Much of the usual conversations around connectivity center on 5G. Whether for homes, cities, vehicles, retail, or health and wellness, the fifth generation of connectivity promises to unlock unlimited potential for the tens of billions of Internet of Things (IoT) devices currently in use, as well as for those who wait to emerge. But there is another conversation centered on the “edge”, which has taken place at least since the 1990s, when Akamai launched its content distribution network (CDN). The Akamai story is worth sharing because it provides historical context for why the lead was conceived.
The Akamai story
While teaching at the Massachusetts Institute of Technology (MIT) in early 1995, the inventor of the World Wide Web Tim Berners-Lee He anticipated the congestion that would eventually follow as more people had access to computers and the Internet. He challenged his colleagues at MIT to come up with an advanced method for delivering content such as images and videos. One team began developing mathematical algorithms that could “intelligently route and replicate content across a large network of distributed servers” geographically located closer to end users. The result was Akamai, which many companies around the world now rely on to distribute content.
If Berners-Lee and his colleagues at MIT who founded Akamai showed that the edge doesn’t need 5G, but 5G needs the edge. This is why: As network operators and operators continue to build public and private 5G networks and deploy millions of sensors that will connect wirelessly with IoT devices, the advantage will be essential to enable these networks of people and devices to share data faster and communicate in real time. It will also be essential to enable the next generation of applications and services for consumers and businesses. These are largely native to the edge.
Developed at a lower cost and faster to deploy, these native edge applications rely on the edge computing architecture to ensure high-speed, low-latency, mobile performance, as well as privacy and security. That’s especially important for businesses when considering the millions of employees working from home during this global pandemic. IDC predicts that by 2022 more than 40 percent of enterprise cloud deployments will include edge computing.
Using The Edge
According to Marketing immersion, smartphone mobile data consumption increased by 75% in March 2020 compared to March 2019 as a result of people using their mobile devices during blocking of social media, video conferencing and streaming. In fact, video content accounted for more than 70% of mobile data traffic. WITH CABLE reported that among the world’s 2.5 billion active and professional esports gamers, the majority now play from a mobile device. With that tremendous demand for cloud storage and bandwidth expected to increase, the edge has become even more important to the conversation about connectivity.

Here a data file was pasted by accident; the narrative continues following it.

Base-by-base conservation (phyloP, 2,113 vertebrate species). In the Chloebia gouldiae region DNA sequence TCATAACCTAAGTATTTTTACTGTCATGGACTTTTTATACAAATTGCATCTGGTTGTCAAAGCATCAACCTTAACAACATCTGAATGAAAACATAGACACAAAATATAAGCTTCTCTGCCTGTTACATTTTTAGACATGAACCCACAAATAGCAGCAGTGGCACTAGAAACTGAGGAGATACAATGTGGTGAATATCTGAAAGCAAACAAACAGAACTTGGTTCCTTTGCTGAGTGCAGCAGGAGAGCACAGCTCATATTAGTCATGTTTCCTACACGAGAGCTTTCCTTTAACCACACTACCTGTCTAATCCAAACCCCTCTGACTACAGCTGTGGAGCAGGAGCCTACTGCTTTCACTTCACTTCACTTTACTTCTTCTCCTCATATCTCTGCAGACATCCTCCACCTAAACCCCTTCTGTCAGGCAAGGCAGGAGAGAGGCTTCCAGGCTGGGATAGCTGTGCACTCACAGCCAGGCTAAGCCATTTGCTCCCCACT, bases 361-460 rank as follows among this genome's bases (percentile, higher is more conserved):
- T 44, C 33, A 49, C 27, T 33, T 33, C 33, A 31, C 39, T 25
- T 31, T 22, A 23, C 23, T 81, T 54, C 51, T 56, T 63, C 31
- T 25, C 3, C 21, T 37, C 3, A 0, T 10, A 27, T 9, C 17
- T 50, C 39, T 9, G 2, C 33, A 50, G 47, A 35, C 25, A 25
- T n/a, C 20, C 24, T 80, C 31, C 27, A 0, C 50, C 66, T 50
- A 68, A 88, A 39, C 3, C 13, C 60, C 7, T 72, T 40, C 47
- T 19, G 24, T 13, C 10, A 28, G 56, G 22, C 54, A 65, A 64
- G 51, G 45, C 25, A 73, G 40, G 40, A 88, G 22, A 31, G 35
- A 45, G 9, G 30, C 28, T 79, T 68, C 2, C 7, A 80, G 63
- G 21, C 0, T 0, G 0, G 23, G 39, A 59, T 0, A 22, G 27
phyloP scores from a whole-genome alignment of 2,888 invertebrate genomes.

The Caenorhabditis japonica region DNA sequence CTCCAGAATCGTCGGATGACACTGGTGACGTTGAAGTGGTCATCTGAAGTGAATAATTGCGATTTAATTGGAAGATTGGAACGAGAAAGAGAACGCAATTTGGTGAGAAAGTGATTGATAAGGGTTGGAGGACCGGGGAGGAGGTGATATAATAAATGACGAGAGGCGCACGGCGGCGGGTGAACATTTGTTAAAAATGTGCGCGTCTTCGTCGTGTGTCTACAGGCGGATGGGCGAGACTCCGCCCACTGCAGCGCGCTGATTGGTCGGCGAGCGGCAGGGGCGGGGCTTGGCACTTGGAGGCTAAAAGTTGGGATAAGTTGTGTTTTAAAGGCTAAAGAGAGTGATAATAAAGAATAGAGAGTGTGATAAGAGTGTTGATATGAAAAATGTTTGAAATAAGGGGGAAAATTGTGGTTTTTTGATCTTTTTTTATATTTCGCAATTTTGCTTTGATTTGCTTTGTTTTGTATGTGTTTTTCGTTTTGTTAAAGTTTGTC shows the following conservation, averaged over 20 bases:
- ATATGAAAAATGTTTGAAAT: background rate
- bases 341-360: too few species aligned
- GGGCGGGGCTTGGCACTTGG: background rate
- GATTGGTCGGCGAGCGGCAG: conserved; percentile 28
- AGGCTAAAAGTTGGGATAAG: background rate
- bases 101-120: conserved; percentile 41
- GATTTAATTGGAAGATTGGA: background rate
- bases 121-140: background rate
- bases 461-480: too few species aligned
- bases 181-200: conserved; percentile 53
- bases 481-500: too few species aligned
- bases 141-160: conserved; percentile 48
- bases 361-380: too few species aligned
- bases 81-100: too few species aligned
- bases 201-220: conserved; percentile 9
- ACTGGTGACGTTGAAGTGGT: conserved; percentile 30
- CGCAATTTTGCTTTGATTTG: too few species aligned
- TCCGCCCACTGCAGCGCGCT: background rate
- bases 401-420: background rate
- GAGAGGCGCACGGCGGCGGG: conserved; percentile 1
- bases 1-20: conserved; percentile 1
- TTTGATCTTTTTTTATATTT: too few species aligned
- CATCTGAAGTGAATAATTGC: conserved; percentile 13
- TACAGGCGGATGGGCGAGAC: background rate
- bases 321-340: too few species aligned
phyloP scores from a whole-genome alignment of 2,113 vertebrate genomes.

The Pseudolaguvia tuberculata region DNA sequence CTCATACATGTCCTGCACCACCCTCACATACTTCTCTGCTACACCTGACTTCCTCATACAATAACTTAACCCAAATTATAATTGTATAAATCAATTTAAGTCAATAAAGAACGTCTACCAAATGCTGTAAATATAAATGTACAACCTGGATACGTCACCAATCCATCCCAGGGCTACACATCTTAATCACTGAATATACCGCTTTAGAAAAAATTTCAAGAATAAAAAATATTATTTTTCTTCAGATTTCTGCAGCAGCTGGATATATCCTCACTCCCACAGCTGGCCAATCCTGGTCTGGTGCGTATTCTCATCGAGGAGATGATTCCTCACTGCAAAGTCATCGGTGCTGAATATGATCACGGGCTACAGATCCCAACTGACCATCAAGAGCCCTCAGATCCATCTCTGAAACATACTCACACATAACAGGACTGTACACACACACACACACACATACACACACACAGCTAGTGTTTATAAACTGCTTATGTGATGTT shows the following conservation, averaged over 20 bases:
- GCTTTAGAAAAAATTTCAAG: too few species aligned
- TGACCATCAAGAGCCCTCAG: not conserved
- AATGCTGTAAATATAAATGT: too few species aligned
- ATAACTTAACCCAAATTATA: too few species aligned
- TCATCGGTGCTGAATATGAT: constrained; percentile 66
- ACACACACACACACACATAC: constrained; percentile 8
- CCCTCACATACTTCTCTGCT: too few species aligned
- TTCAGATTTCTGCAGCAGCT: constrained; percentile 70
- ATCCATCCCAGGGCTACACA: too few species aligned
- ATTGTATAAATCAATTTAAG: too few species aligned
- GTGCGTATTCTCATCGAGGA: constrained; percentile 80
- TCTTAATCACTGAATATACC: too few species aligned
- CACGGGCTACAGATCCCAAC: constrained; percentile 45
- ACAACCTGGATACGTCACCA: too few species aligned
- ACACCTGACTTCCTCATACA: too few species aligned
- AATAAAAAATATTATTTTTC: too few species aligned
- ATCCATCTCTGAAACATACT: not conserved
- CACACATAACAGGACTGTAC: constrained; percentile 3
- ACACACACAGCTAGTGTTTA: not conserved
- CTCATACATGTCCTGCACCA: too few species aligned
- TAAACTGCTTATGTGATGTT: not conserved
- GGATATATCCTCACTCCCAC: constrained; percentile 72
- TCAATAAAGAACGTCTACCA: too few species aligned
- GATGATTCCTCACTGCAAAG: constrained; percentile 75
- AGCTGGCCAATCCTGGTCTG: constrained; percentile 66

The use cases are compelling across industries, from smart cities, smart homes and connected vehicles to telemedicine and industrial IoT, where real-time monitoring of assets at the edge can reduce operating costs, risks to workers and The inactivity time. Cities around the world are currently in experimental stages or have already deployed millions of sensors to collect data to improve traffic flow, pedestrian safety, the environment, and overall quality of life. By uploading information to a nearby data center rather than a centralized one hundreds of miles away, city leaders are armed with the kind of real-time information that drives better, more profitable decision making.
In essence, the design, implementation and management of an IoT solution depends on the perimeter, which prioritizes the “first mile” rather than the last mile. In the world of internet connectivity, bridging the last mile generally means connecting the cable from the curb to the customer’s premises. This makes a final connection to send data and content from the central server to the edge. In the world of IoT, however, that logic must be reversed. IoT starts with the edge and the data generated at the edge. Data is only valuable when it can be consumed by a business or consumer closer to where it was created.
Particularly from a privacy and security perspective, edge computing will be essential for 5G, as COVID ushers not only the reality of more distributed teams and organizations, but also consumer demands for enhanced digital experiences.
There is no doubt that the advantage will allow 5G to fulfill its promise of opening new doors and experiences, particularly for people who would not otherwise have access to such experiences. CES® 2021 is a great example. There is no irony in the fact that the world stage for innovation was set in a virtual environment this year. In an opening segment from the Verizon CEO, attendees learned how quickly the future is approaching.
In fact, it is closer than we think due to the global pandemic and the technologies invented to support a connected world. Getting those technologies, including sensors, devices, cell phone towers, and local data centers, to communicate in real time is the challenge. With state-of-the-art technology, the solution is closer than we think.